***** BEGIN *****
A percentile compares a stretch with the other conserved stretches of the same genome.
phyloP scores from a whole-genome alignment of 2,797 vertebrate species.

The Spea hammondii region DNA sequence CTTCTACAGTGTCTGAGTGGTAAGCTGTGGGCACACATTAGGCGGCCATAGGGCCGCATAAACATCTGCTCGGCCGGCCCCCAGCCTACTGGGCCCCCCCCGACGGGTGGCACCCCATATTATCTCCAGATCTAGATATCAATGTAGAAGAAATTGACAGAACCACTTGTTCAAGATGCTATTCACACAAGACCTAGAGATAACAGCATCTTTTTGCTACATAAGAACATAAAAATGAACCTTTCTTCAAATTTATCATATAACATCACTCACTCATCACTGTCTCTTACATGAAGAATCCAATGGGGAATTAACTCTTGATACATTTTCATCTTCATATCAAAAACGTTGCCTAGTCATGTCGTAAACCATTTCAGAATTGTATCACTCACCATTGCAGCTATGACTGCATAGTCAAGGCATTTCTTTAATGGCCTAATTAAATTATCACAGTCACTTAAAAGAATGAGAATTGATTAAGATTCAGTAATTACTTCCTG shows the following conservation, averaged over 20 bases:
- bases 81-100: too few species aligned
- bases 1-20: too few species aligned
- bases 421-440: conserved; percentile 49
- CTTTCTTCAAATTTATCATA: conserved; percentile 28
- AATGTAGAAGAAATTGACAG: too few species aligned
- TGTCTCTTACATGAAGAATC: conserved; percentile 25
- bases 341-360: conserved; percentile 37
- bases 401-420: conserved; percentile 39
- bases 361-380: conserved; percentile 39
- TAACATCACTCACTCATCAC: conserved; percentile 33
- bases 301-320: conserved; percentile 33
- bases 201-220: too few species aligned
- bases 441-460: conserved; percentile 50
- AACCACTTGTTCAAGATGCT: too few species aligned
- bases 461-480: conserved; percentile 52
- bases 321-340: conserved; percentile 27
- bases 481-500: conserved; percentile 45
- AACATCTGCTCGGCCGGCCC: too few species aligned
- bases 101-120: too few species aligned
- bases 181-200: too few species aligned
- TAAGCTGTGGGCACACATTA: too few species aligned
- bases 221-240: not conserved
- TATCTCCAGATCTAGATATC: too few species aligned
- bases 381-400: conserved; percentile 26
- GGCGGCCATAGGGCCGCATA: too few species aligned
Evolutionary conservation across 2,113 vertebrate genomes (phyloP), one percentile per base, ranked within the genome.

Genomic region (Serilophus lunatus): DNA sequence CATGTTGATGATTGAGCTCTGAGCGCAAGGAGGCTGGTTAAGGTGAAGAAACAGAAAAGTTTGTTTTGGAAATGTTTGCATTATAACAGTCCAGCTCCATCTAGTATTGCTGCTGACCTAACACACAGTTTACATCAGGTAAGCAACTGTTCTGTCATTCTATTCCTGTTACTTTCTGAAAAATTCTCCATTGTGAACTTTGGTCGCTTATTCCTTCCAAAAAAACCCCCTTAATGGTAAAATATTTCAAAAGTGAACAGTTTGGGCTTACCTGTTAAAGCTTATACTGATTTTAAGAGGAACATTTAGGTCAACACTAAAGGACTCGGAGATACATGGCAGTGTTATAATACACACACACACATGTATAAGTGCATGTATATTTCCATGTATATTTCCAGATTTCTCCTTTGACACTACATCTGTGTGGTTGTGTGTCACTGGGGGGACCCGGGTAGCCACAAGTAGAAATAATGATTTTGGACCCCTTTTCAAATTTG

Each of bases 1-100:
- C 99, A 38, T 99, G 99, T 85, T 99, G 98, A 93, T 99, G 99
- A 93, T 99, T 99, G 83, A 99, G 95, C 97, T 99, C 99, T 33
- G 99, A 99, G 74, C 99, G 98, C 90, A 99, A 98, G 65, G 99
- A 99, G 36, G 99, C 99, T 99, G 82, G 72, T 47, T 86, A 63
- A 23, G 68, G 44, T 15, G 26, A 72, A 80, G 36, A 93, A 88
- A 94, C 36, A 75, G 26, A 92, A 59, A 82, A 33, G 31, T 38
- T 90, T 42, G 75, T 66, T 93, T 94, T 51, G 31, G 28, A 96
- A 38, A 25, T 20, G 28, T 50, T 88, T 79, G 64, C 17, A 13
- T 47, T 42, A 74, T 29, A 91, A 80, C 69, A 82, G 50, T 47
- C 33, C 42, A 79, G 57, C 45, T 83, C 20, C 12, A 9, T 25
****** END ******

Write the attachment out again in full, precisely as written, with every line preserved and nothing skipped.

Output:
A percentile compares a stretch with the other conserved stretches of the same genome.
phyloP scores from a whole-genome alignment of 2,797 vertebrate species.

The Spea hammondii region DNA sequence CTTCTACAGTGTCTGAGTGGTAAGCTGTGGGCACACATTAGGCGGCCATAGGGCCGCATAAACATCTGCTCGGCCGGCCCCCAGCCTACTGGGCCCCCCCCGACGGGTGGCACCCCATATTATCTCCAGATCTAGATATCAATGTAGAAGAAATTGACAGAACCACTTGTTCAAGATGCTATTCACACAAGACCTAGAGATAACAGCATCTTTTTGCTACATAAGAACATAAAAATGAACCTTTCTTCAAATTTATCATATAACATCACTCACTCATCACTGTCTCTTACATGAAGAATCCAATGGGGAATTAACTCTTGATACATTTTCATCTTCATATCAAAAACGTTGCCTAGTCATGTCGTAAACCATTTCAGAATTGTATCACTCACCATTGCAGCTATGACTGCATAGTCAAGGCATTTCTTTAATGGCCTAATTAAATTATCACAGTCACTTAAAAGAATGAGAATTGATTAAGATTCAGTAATTACTTCCTG shows the following conservation, averaged over 20 bases:
- bases 81-100: too few species aligned
- bases 1-20: too few species aligned
- bases 421-440: conserved; percentile 49
- CTTTCTTCAAATTTATCATA: conserved; percentile 28
- AATGTAGAAGAAATTGACAG: too few species aligned
- TGTCTCTTACATGAAGAATC: conserved; percentile 25
- bases 341-360: conserved; percentile 37
- bases 401-420: conserved; percentile 39
- bases 361-380: conserved; percentile 39
- TAACATCACTCACTCATCAC: conserved; percentile 33
- bases 301-320: conserved; percentile 33
- bases 201-220: too few species aligned
- bases 441-460: conserved; percentile 50
- AACCACTTGTTCAAGATGCT: too few species aligned
- bases 461-480: conserved; percentile 52
- bases 321-340: conserved; percentile 27
- bases 481-500: conserved; percentile 45
- AACATCTGCTCGGCCGGCCC: too few species aligned
- bases 101-120: too few species aligned
- bases 181-200: too few species aligned
- TAAGCTGTGGGCACACATTA: too few species aligned
- bases 221-240: not conserved
- TATCTCCAGATCTAGATATC: too few species aligned
- bases 381-400: conserved; percentile 26
- GGCGGCCATAGGGCCGCATA: too few species aligned
Evolutionary conservation across 2,113 vertebrate genomes (phyloP), one percentile per base, ranked within the genome.

Genomic region (Serilophus lunatus): DNA sequence CATGTTGATGATTGAGCTCTGAGCGCAAGGAGGCTGGTTAAGGTGAAGAAACAGAAAAGTTTGTTTTGGAAATGTTTGCATTATAACAGTCCAGCTCCATCTAGTATTGCTGCTGACCTAACACACAGTTTACATCAGGTAAGCAACTGTTCTGTCATTCTATTCCTGTTACTTTCTGAAAAATTCTCCATTGTGAACTTTGGTCGCTTATTCCTTCCAAAAAAACCCCCTTAATGGTAAAATATTTCAAAAGTGAACAGTTTGGGCTTACCTGTTAAAGCTTATACTGATTTTAAGAGGAACATTTAGGTCAACACTAAAGGACTCGGAGATACATGGCAGTGTTATAATACACACACACACATGTATAAGTGCATGTATATTTCCATGTATATTTCCAGATTTCTCCTTTGACACTACATCTGTGTGGTTGTGTGTCACTGGGGGGACCCGGGTAGCCACAAGTAGAAATAATGATTTTGGACCCCTTTTCAAATTTG

Each of bases 1-100:
- C 99, A 38, T 99, G 99, T 85, T 99, G 98, A 93, T 99, G 99
- A 93, T 99, T 99, G 83, A 99, G 95, C 97, T 99, C 99, T 33
- G 99, A 99, G 74, C 99, G 98, C 90, A 99, A 98, G 65, G 99
- A 99, G 36, G 99, C 99, T 99, G 82, G 72, T 47, T 86, A 63
- A 23, G 68, G 44, T 15, G 26, A 72, A 80, G 36, A 93, A 88
- A 94, C 36, A 75, G 26, A 92, A 59, A 82, A 33, G 31, T 38
- T 90, T 42, G 75, T 66, T 93, T 94, T 51, G 31, G 28, A 96
- A 38, A 25, T 20, G 28, T 50, T 88, T 79, G 64, C 17, A 13
- T 47, T 42, A 74, T 29, A 91, A 80, C 69, A 82, G 50, T 47
- C 33, C 42, A 79, G 57, C 45, T 83, C 20, C 12, A 9, T 25